Inherited IRAs: What You Need To Know
If you are the beneficiary of an IRA, it’s important to know what options you have.
Your options will depend on your relationship to the deceased. There are different rules for spouse and non-spouse beneficiaries.
For A Spouse
As a spouse, you have a few options available when you inherit an IRA:
Option 1 – Cash it out
You can cash out the IRA. The IRS loves when you do this! And why? Because they collect taxes. All the money you withdrawal will be taxed as ordinary income. The bigger the IRA, the bigger your income, the bigger the tax hit is likely to be. This probably isn’t your best option.
Option 2 – Make it your own IRA
This seems easy. Make the IRA your own, and go on your way. You can even combine this with other IRA’s (if you have them). But you’ll want to understand all your options before making this decision. Because once a decision is made, there is no going back.
Option 3 – Make it an inherited IRA
Choosing to make an IRA an inherited IRA can provide you additional flexibility. What does this mean? With an inherited IRA, you may be able to access your money penalty free prior to age 59.5 (something you cannot do with your own IRA). You can also delay taking required minimum distributions (RMD’s) until the deceased would have been 70.5 years old (benefiting from continued tax deferral).
Specifically, you may want to consider an inherited IRA if you fall into one of the following scenarios:
- You are under 59.5 years old, and need access to the money sooner rather than later.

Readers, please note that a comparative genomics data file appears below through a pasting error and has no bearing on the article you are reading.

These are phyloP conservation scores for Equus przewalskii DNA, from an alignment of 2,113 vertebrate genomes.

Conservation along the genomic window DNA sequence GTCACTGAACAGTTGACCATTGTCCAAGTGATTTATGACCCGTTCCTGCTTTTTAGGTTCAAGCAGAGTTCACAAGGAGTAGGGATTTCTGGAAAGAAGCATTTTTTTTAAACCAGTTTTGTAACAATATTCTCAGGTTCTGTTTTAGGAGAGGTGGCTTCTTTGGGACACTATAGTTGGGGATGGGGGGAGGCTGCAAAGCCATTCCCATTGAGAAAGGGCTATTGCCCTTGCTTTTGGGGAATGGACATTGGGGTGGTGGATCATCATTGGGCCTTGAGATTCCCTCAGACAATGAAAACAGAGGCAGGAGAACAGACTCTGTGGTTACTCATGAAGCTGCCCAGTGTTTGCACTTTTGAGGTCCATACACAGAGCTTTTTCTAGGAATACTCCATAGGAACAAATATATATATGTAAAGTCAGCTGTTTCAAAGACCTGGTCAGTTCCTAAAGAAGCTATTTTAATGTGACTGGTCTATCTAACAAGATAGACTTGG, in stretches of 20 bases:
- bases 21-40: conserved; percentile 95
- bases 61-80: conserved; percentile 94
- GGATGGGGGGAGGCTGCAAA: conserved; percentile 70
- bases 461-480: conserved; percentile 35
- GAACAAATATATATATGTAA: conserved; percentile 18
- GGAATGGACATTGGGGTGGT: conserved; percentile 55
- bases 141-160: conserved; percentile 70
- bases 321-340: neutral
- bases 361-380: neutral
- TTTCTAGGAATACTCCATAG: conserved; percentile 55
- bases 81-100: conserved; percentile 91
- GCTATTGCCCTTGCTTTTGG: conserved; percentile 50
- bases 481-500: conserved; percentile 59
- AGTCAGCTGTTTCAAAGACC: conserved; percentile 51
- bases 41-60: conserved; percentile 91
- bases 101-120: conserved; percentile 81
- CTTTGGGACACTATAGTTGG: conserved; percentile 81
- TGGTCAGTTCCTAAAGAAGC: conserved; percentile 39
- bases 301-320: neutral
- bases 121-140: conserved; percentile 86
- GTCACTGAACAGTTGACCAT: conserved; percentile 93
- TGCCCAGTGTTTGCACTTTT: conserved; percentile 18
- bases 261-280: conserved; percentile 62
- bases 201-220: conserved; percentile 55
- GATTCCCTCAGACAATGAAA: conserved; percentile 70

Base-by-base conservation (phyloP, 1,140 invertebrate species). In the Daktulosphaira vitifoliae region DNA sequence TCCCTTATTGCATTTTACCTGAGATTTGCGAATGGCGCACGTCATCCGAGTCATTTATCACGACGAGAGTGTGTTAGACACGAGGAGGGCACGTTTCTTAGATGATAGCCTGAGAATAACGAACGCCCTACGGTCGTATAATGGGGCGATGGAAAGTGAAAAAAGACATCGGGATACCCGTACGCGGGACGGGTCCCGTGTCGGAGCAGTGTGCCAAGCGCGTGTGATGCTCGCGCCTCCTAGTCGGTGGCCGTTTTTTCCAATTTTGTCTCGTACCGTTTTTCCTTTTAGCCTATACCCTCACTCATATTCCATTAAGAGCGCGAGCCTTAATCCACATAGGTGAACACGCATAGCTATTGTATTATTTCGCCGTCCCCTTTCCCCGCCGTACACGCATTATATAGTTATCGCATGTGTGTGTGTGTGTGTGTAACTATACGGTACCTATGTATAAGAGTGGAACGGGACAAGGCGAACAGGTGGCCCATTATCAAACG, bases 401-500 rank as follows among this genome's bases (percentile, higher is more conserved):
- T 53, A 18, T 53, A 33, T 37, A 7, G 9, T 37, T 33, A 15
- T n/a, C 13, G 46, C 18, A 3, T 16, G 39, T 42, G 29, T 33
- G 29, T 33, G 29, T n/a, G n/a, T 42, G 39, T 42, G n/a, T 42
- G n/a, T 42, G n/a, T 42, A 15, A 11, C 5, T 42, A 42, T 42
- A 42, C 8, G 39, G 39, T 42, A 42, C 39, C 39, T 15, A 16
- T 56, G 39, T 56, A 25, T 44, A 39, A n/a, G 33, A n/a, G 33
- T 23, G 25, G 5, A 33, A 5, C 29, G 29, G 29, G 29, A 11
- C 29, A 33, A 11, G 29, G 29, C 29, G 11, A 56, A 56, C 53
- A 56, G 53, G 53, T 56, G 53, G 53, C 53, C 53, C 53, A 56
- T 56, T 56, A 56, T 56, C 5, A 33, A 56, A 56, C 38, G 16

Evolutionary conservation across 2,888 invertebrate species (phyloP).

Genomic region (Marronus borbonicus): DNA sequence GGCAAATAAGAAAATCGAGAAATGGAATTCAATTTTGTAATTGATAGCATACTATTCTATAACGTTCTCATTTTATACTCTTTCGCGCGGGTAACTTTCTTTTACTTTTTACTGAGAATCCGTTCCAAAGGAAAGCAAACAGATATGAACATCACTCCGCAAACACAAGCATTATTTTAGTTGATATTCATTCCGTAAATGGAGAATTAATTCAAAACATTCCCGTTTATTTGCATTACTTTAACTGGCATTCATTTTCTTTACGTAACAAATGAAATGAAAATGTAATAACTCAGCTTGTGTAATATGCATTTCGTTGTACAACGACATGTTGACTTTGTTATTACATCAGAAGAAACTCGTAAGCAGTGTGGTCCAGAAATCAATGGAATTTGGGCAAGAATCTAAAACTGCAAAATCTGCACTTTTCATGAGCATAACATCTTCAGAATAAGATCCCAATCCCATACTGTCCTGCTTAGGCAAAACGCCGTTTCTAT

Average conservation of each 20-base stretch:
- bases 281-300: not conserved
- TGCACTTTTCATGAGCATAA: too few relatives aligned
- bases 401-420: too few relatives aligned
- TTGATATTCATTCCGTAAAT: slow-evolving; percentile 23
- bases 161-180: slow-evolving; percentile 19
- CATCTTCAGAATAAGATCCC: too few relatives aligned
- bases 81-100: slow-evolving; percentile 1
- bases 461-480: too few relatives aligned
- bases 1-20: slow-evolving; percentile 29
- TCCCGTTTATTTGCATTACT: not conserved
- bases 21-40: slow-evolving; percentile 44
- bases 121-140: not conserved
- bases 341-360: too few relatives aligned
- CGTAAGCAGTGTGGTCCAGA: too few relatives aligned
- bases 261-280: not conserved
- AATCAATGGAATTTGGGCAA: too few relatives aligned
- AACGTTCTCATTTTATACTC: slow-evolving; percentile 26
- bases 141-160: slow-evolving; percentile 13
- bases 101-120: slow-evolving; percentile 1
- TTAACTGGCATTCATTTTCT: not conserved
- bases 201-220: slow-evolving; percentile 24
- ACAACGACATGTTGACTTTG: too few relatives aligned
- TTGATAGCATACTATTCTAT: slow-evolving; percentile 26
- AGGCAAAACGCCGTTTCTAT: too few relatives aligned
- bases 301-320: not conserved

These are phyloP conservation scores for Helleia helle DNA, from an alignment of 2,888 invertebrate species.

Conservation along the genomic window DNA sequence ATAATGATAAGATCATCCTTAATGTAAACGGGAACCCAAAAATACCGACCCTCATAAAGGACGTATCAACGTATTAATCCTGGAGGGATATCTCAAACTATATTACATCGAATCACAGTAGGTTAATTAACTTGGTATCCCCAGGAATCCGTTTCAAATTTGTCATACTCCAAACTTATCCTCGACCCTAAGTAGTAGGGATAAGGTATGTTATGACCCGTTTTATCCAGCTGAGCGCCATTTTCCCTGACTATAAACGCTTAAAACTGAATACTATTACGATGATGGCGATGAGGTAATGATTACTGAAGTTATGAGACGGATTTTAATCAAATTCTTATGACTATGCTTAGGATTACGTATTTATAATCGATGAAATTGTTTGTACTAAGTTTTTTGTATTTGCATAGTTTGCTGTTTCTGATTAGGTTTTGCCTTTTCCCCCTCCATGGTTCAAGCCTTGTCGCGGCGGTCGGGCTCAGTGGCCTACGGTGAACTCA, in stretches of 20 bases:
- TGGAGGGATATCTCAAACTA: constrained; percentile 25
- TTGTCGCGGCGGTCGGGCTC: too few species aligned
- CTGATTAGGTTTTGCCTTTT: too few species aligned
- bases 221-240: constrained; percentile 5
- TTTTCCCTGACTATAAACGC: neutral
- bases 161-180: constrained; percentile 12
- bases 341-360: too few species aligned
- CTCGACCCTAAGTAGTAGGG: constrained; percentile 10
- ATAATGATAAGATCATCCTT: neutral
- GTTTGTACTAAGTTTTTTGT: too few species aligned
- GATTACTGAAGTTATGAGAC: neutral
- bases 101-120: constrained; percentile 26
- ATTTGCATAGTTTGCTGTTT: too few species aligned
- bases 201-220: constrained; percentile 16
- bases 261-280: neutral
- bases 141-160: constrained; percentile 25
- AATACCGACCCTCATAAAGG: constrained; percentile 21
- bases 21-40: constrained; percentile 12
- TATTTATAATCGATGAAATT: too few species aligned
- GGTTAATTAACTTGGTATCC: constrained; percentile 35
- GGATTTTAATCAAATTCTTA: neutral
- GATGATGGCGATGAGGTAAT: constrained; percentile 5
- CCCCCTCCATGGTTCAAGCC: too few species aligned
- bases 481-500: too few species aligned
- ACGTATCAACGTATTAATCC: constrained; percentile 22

- You are older than your deceased spouse and are looking to delay RMD’s as long as possible.
- Making it an inherited IRA isn’t all good though, the Supreme Court recently ruled that inherited IRA’s are not protected from bankruptcy.
Option 4 – Make it a ROTH IRA
The longer you have a ROTH IRA, the better it tends to get.
Why? Because the money can be invested. And all the growth you earn will be tax-free (as long as the funds have been invested at least 5 years)! The more growth, the more tax-free money you have.
But keep in mind, investing does carry with it risk that your account can go down in value (buzzkill!). Also important, in the year you convert your IRA into a ROTH IRA, you are going to pay taxes. Potentially a lot in taxes. The IRS will tax you on the amount you convert as ordinary income (ask your accountant!).
Bottom line – ROTH conversions make sense if you don’t need the money for the foreseeable future.
For A Non-Spouse Beneficiary
Options for a non-spouse beneficiary are similar. The biggest differences are:
- You cannot make it your own IRA.
- The rules for an inherited IRA are different.
The rules for inheriting an IRA from someone other than their spouse differ.
Two of the biggest differences are:
- You cannot make contributions.
- You cannot rollover over the account into an account in your own name. You must title the account in both yours and the name of the original owner.
Beneficiaries generally have three options:
- Take distributions over their life expectancy
- Take distributions within 5 years
- Take a lump sum distribution
Inherited IRAs Financial Planner in Buffalo NY and Tampa Florida
Let’s Sum This Up
There is A LOT to know when it comes to inheriting an IRA.
This is a perfect example of a time to look into hiring the services of a good fee only financial planner for a one-time fee.
One mistake, for example, making an incorrect transfer, could lead you to pay taxes this year on the entire amount.
So, it’s important you learn the general Inherited IRA rules. Then, sit down with a qualified financial planner to assist you.
Schedule a free meeting in Buffalo NY Call our office at 716-565-1300
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